As Milton Freedman lectured (with some Arthur Okun referenced) , this isn't a perfect way to equitably allocate resources, but it is in fact the best way to organize a large population of people while allowing freedom of choice within the confines of the rule of law.

Scott Grannis said...

I believe there is a sound argument for the US to always run a deficit of some modest size (e.g, 2-3% of GDP) in order to keep the market for Treasuries liquid and robust. The world is willing to pay a premium for the role Treasuries pay, so in effect they are a public good. The Treasury market serves as the risk backbone for all markets, and thus they help to make all markets more efficient—and there is a great deal of value in that. Consider that a liquid and efficient market for home mortgages probably means that mortgage interest rates are lower than they otherwise might be, and that translates in lower housing costs and savings for many millions of people.

But all deficits are not created equal. If there is anything that ties them together, it is the fact that they are a form of taxation (as Milton Friedman taught us). Sooner or later they must be paid off by taxes, whether directly or indirectly (e.g., via inflation). Deficits that result from too much spending are particularly bad, because too much government spending is by its very nature wasteful (the money would almost certainly be spent more wisely and efficiently by the private sector). This is the problem that has plagued the economy for the past 8 years: the government has borrowed and wasted trillions of dollars worth of the economy's scarce resources, in the process sapping the economy of its vitality.

Matthew Pool said...

Oops, apologies. "Friedman." Writing before coffee = mistake prone. Fail. :)

amritsari said...

I read a lot of right wing economists in 2009 predicting hyperinflation due to Obama's deficits. Never happened. Me thinks their models don't work :)

Also, tax cuts, government spending and regulations versus economic growth. Always a good story except when it isnt' - e.g. Kansas and UK in recent years. Both with tepid growth despite big tax cuts (Kansas) and austerity. I know, I know - the excuse always is that they didn't do enough of one or the other. The libertarian utopia never exists in reality anywhere.

amritsari said...

John Lloyd - "There is no evidence to prove Russians meddling in the elections." Have you been reading the news ? - Just today the ex-CIA chief gave testimony to that effect. Also, if there isn't anything to it, why is Trump so busy calling everybody he can think of and asking them to pour cold water on the inquiries. At last count this includes the chiefs of FBI, DNI, and NSA. And now Flynn is taking the 5th. Like Trump said on the campaign trail - why would anyone take the 5th if they weren't guilty ? I thought being president was a very busy and stressful job but Trump seems to find a hell of a lot of time to watch the media and spend a lot of time and energy to counter talk about the Russian inquiries.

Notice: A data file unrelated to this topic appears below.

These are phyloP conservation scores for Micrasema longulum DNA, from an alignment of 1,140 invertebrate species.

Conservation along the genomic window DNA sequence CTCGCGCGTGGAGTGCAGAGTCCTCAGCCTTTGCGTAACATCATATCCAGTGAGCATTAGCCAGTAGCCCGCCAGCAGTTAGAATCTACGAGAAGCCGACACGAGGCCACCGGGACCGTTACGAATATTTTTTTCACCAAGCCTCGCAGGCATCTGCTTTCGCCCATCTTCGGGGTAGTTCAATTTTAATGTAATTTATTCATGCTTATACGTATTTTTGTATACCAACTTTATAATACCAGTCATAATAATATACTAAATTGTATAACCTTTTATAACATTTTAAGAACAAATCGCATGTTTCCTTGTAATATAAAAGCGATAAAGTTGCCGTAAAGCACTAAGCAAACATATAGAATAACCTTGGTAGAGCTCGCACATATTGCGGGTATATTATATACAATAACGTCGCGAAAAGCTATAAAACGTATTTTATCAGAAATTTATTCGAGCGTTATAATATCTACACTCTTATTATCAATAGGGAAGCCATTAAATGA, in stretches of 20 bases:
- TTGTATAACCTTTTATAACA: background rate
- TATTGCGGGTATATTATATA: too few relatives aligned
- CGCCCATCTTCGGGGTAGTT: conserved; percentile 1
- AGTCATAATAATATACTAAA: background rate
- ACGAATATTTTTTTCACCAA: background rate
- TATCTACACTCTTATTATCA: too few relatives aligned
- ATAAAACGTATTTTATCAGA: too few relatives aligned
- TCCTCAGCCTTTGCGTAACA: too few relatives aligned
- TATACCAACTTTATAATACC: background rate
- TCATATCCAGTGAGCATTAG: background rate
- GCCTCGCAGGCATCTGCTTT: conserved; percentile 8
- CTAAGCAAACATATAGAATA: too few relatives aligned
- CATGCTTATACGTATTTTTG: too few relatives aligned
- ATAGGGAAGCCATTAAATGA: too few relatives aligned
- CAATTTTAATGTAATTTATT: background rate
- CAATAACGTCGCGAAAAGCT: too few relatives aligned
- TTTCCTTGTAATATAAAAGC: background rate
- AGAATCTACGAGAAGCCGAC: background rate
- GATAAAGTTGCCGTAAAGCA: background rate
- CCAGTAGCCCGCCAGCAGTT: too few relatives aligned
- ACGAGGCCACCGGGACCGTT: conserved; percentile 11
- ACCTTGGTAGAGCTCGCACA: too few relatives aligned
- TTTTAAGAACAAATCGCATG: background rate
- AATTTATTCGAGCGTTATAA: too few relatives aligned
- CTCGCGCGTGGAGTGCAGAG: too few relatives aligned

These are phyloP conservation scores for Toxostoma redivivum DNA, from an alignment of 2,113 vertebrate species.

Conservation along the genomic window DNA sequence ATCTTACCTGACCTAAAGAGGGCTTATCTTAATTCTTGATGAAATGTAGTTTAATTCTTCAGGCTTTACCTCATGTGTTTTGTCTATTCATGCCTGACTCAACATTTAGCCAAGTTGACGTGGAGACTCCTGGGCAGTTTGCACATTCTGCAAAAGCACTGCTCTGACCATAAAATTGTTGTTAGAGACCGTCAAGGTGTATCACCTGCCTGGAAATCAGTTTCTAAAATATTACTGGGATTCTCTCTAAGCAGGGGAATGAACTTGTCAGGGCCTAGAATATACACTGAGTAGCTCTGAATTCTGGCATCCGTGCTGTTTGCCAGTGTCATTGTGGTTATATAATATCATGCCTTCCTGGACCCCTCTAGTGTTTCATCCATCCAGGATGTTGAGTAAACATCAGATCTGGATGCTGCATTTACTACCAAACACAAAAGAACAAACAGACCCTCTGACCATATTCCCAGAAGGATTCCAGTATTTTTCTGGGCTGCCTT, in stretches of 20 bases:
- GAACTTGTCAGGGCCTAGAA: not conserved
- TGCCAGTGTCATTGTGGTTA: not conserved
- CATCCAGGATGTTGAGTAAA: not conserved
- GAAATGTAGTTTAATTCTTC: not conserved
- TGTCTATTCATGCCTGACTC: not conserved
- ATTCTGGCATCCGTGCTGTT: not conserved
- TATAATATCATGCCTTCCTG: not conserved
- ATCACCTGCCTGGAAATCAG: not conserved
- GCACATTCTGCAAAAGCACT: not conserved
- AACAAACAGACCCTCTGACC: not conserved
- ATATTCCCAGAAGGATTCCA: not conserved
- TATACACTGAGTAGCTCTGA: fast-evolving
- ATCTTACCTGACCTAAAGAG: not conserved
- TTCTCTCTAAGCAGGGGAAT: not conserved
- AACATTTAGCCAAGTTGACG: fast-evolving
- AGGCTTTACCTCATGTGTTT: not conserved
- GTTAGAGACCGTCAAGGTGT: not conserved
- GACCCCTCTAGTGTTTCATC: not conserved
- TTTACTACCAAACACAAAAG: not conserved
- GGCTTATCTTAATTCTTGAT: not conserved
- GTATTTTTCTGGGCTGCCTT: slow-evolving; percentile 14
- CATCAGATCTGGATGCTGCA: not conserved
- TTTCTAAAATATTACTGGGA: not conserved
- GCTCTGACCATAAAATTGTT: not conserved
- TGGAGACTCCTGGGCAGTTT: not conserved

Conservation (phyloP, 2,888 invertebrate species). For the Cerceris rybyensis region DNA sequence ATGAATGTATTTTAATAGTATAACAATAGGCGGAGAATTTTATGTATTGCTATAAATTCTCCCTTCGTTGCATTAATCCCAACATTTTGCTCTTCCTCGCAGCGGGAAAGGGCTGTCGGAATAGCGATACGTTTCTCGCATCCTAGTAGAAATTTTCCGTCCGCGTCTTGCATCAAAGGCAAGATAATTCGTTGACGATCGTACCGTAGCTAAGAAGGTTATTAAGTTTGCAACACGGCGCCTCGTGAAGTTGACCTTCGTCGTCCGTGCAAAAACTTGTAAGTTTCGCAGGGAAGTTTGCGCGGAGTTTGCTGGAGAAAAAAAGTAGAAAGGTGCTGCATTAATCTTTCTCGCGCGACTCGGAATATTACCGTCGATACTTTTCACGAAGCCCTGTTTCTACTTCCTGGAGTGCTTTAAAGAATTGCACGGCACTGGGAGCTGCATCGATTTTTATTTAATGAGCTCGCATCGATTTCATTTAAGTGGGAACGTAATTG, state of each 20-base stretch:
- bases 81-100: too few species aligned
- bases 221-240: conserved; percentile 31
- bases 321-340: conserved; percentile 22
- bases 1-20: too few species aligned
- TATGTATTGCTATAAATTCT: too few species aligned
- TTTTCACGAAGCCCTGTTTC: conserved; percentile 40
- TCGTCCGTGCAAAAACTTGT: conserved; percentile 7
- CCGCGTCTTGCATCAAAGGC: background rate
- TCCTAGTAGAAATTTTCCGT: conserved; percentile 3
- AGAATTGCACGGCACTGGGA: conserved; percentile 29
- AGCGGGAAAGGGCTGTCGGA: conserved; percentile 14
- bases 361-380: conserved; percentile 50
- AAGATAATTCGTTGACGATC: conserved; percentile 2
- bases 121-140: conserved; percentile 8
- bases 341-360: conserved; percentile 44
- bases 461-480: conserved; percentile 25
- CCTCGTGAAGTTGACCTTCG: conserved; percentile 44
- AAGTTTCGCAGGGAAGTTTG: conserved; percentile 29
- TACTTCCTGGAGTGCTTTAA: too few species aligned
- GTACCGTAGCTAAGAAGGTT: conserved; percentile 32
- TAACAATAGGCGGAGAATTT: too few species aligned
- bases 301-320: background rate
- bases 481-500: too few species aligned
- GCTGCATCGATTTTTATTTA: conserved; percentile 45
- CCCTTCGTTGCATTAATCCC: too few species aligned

Also, I notice that Trump gave a speech in Saudi Arabia and couldn't get himself to utter the magic phrase "Radical Islamic Terrorism", or some such thing. He repeatedly went after Obama and Hillary for that reason. What a chicken shit.

amritsari said...

Scott - "the government has borrowed and wasted trillions of dollars worth of the economy's scarce resources, in the process sapping the economy of its vitality." - I don't understand. If people could find better rates of return than US govt debt, why wouldn't they invest their money in those places ? Interest rates from US debt are so low. Honest question. Also note that federal spending did not go up significantly after 2011 due to sequestration.

Rob said...

Scott, off-topic but do you have any thoughts on the crypto-currency market, which has gone crazy recently. It feels like the boom days of the dot-com bubble, first-time around. People are talking excitedly about how "block-chain" technology is going to change everything. A one-dollar investment in Bitcoin back in 2008-9 would have bought you 200 Bitcoins. Today they are worth close to half a million dollars. Meanwhile, other crypto-currencies, like Ether, have also gone to the moon - Ether is up 18 times since January.

What do you make of this new currency market ? Do you think there is truth in the talk / hype about bitcoin being the new "digital gold" and the likes of Ether becoming the preferred currency before too long, in our new global / borderless economy ?

Thanks for your thoughts (and feel free to write a whole blog post on the subject if you prefer).